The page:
In this post I want to check out another of my favorite features in Veeam v7. I guess I’m not the only one who wanted this feature so desperately to get a solid remote “copy” of the backup data without scripting and such stuff.
Veeam finally realized this feature with their current release and actually in a really awesome and simple way. Even if it differs from that what most people expect when they think about “backup copy”.
So what do we need to get started?
All we need is to add a new repository, this is actually the exact same process as for primary repository and we all have done that before. As always we are free to choose between all supported typed of backup repositories.
Allow me to skip a complete walkthrough to add a repository, because all you need is a CIFS\NFS share or a Windows machine and proper access rights/login credentials to get that done.
It’s needless to say that this repository should be offsite or a least in a different server room/fire section.
Once the repository has been added we will find it somewhere in our repository list.
Now we are good to go to add a new “Backup Copy” job.
The first step is to select a proper Name & description as well as interval in which the job will check for new restore points. Mare about that in a second, for now it just defines how often data will be copied if there are new data available at the time of the check. Each run will copy the most recent restore point over to the remote repository.
Then we can add all virtual machines which should be protected by coping their backup data to the remote repository.
In this step we can select the remote repository created earlier and the number of restore points to keep at the remote repository. Most of you will be very familiar with that principle because it works the same way as in regular backup jobs.
In addition to that it’s possible to make use of the so called “Grandfather Father Son (GFS)” principle. We can select the number of weekly, monthly, etc. backups we want to keep for archiving purposes, so that these don’t get overwritten over time.
If we want to define which day and time should represent our weekly or monthly backup, we use the “Schedule” button to set these details as we need them for example according to our corporate policies. Veeam will keep the restore point closest to the specified day and time so that they represent our weekly, monthly, etc.
Sorry for the German days in the screenshot, the OS is installed in my native language!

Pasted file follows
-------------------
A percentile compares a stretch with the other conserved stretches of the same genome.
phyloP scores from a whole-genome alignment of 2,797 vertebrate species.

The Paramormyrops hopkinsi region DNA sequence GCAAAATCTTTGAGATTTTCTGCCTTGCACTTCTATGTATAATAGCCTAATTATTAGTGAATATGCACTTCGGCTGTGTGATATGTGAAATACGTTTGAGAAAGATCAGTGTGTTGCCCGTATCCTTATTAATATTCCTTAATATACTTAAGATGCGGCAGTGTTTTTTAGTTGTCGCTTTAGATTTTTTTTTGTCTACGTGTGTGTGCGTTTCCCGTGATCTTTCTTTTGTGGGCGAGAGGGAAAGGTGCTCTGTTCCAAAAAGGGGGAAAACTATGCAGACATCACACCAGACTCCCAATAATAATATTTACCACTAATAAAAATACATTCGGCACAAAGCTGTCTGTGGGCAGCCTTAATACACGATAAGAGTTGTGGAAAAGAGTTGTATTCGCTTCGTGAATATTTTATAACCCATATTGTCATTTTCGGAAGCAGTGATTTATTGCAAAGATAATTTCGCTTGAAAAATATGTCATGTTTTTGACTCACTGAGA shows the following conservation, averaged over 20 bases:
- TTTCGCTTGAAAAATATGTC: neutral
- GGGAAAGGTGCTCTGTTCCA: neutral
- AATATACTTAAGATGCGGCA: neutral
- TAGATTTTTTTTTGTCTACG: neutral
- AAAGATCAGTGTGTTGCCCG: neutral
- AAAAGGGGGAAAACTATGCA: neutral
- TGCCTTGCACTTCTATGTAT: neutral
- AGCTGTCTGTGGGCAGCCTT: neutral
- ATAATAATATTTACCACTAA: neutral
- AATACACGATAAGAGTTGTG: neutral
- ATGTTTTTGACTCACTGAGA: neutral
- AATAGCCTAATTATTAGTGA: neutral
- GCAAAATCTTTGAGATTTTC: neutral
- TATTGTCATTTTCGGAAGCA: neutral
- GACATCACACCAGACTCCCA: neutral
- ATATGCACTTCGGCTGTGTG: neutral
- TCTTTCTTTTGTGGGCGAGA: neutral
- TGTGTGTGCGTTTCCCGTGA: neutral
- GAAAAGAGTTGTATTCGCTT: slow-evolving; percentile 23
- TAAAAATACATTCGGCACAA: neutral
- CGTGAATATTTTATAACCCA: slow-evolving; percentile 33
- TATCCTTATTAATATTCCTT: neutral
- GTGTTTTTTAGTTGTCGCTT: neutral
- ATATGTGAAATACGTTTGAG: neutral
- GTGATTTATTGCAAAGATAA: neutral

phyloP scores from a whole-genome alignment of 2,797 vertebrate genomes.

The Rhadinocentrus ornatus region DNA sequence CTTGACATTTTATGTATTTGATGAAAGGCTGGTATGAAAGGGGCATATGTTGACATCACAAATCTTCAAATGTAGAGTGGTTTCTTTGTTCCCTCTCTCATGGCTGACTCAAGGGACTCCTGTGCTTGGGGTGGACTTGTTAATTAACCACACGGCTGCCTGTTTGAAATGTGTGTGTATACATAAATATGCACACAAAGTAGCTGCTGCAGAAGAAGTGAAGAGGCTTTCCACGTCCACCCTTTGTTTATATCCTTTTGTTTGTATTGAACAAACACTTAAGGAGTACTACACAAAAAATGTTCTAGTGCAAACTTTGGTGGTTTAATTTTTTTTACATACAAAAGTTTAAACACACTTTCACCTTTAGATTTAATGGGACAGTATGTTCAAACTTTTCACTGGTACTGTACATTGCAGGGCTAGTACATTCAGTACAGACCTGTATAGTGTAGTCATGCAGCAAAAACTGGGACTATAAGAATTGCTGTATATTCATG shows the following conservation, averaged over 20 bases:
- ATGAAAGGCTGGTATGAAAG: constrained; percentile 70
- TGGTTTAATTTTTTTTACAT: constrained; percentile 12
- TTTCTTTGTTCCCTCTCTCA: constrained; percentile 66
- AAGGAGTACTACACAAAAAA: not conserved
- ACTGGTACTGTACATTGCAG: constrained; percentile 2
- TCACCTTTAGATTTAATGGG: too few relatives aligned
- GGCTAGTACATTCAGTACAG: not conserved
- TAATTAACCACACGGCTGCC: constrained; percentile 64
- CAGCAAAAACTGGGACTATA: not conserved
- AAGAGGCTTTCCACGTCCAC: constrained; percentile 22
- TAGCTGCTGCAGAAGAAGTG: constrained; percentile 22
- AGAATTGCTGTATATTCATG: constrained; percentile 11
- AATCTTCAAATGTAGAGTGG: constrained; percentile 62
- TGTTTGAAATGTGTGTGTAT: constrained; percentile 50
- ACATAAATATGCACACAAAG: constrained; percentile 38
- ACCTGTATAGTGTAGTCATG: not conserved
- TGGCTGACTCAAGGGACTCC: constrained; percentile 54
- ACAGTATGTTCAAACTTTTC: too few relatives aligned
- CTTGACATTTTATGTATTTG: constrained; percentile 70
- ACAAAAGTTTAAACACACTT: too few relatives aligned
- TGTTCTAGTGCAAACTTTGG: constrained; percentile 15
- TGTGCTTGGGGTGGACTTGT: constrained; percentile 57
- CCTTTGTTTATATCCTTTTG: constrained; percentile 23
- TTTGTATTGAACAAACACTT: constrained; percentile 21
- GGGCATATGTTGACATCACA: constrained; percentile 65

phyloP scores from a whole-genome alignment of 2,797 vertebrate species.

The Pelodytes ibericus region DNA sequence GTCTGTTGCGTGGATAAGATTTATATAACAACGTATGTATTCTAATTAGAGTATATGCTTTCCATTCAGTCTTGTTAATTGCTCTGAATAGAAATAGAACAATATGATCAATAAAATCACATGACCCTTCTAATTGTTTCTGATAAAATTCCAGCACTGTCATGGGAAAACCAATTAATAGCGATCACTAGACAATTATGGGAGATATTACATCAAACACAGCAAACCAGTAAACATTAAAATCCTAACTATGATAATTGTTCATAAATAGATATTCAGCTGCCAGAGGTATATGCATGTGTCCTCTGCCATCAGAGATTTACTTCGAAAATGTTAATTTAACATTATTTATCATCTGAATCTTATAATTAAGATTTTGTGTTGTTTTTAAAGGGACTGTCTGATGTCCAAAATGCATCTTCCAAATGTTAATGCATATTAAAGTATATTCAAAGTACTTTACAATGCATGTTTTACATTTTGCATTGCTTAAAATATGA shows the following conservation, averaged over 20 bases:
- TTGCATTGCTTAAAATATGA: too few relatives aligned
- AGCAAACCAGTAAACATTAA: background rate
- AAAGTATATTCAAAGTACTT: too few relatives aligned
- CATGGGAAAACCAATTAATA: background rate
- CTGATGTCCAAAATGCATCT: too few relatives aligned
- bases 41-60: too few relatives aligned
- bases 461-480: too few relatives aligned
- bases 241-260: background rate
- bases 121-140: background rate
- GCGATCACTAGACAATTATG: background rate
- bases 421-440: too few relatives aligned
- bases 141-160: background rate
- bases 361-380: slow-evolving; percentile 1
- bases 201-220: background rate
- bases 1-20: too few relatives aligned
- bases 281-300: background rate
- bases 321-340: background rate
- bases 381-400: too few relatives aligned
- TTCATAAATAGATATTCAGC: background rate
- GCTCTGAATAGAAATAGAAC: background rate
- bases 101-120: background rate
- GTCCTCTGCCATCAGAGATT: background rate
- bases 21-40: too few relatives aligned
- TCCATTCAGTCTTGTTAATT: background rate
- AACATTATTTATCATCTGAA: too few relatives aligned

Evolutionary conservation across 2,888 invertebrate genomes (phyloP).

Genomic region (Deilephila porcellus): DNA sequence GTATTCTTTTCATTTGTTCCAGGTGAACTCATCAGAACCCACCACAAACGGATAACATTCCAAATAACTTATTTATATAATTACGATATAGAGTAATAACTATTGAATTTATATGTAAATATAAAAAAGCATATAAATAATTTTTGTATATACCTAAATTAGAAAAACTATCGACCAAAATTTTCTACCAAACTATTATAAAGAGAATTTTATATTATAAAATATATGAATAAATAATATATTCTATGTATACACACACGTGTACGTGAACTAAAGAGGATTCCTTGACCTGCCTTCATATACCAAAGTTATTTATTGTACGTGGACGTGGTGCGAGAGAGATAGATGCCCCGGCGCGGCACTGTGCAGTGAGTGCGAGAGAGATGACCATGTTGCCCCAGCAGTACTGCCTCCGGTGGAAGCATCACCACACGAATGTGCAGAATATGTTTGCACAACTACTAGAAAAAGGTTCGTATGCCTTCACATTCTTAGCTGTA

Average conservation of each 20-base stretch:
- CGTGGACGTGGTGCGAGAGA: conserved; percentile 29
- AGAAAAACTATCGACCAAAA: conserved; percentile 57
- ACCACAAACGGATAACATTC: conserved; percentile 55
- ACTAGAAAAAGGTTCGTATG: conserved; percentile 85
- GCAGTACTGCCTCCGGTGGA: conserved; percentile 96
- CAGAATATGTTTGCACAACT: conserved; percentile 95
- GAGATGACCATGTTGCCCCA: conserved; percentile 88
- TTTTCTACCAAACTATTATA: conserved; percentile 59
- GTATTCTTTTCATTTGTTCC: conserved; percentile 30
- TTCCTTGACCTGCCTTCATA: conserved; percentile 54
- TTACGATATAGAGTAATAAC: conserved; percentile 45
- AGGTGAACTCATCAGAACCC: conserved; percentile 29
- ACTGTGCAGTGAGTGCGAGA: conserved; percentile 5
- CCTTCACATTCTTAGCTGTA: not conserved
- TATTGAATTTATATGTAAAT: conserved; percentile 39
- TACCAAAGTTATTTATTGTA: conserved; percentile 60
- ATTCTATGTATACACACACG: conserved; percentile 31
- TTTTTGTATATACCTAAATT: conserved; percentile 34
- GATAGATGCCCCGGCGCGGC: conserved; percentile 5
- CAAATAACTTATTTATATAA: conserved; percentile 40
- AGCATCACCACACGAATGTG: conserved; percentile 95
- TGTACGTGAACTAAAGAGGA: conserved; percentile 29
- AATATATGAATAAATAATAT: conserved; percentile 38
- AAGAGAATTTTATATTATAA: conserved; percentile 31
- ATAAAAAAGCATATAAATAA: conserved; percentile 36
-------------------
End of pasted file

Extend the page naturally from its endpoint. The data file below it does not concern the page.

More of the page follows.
The next step is to select the transport mode Veeam uses for the data transfer. The “Direct” mode by default will copy all new blocks of a restore point and will use as much as bandwidth it can get.
The new Enterprise Plus feature “WAN accelerator” is able to speed up data transfer across slower WAN connections. This mode leverages not only a cache of the paired WAN accelerator nodes, it can also use the complete remote backup repository as “advanced or infinite” cache to verify if a block really needs to be transferred or not.
Anton Gostev explained the WAN acceleration in a deep dive at TFD9 which can be found here:
As last step we can set a time frame in which the job is allowed to copy data. For example we could hold copy jobs during our working hours.
But why I’m always talking about restore points, the feature is backed “backup copy”!?
To answer that lets take a look in the repositories I used in my lab
We can see that they actually have nothing in common.
- The number of restore points / files is differs
- The naming of the backup files is different
Even inside Veeam when I trigger a restore, the number in restore points differs.
So what’s going on here?
The most important fact is that the backup copy doesn’t simply copies files from A to B, it uses its own more intelligent logic.
To be able to combine multiple items within a single job, the files will be named after the name of the job, actually the same principle as we already know from regular backup jobs.
But what about the number of restore points?
The backup copy feature works like an “incremental forever” backup job. So as soon as the job is set up, it will copy the most recent restore point to the remote repository, no matter how much restore points there are already available on the primary repository.
And even if the most recent backup is an incremental backup on the primary repository, the first copy will be a full backup on the remote repository. So in my case the last incremental of my vCenter VM was about 400 MB, the first backup copy resulted in a 38GB full backup .vib file.
From now on every back copy job run will check for new restore points on the primary repository and then transfer those blocks required to represent the according incremental restore point at the remote repository. Even if the most recent restore point is a synthetic or active full, Veeam will only create an incremental at the remote site. Veeam will make use of the complete backup chain at the remote repository to represent the exact same restore point as the full at the primary repository.
Veeam offers a great user guide which depicts step by step how backup files will be transformed once the maximum number of restore points gets exceeded and how in GFS mode the archiving feature respects the need for permanent backup files. I can only recommend to get a copy of the user guide which can be found HERE.
I really love this new feature which had led to this post and I can only recommend using it. Veeam once more proved that they got the magic key to combine good technical solutions with a simple interface in easy way to use.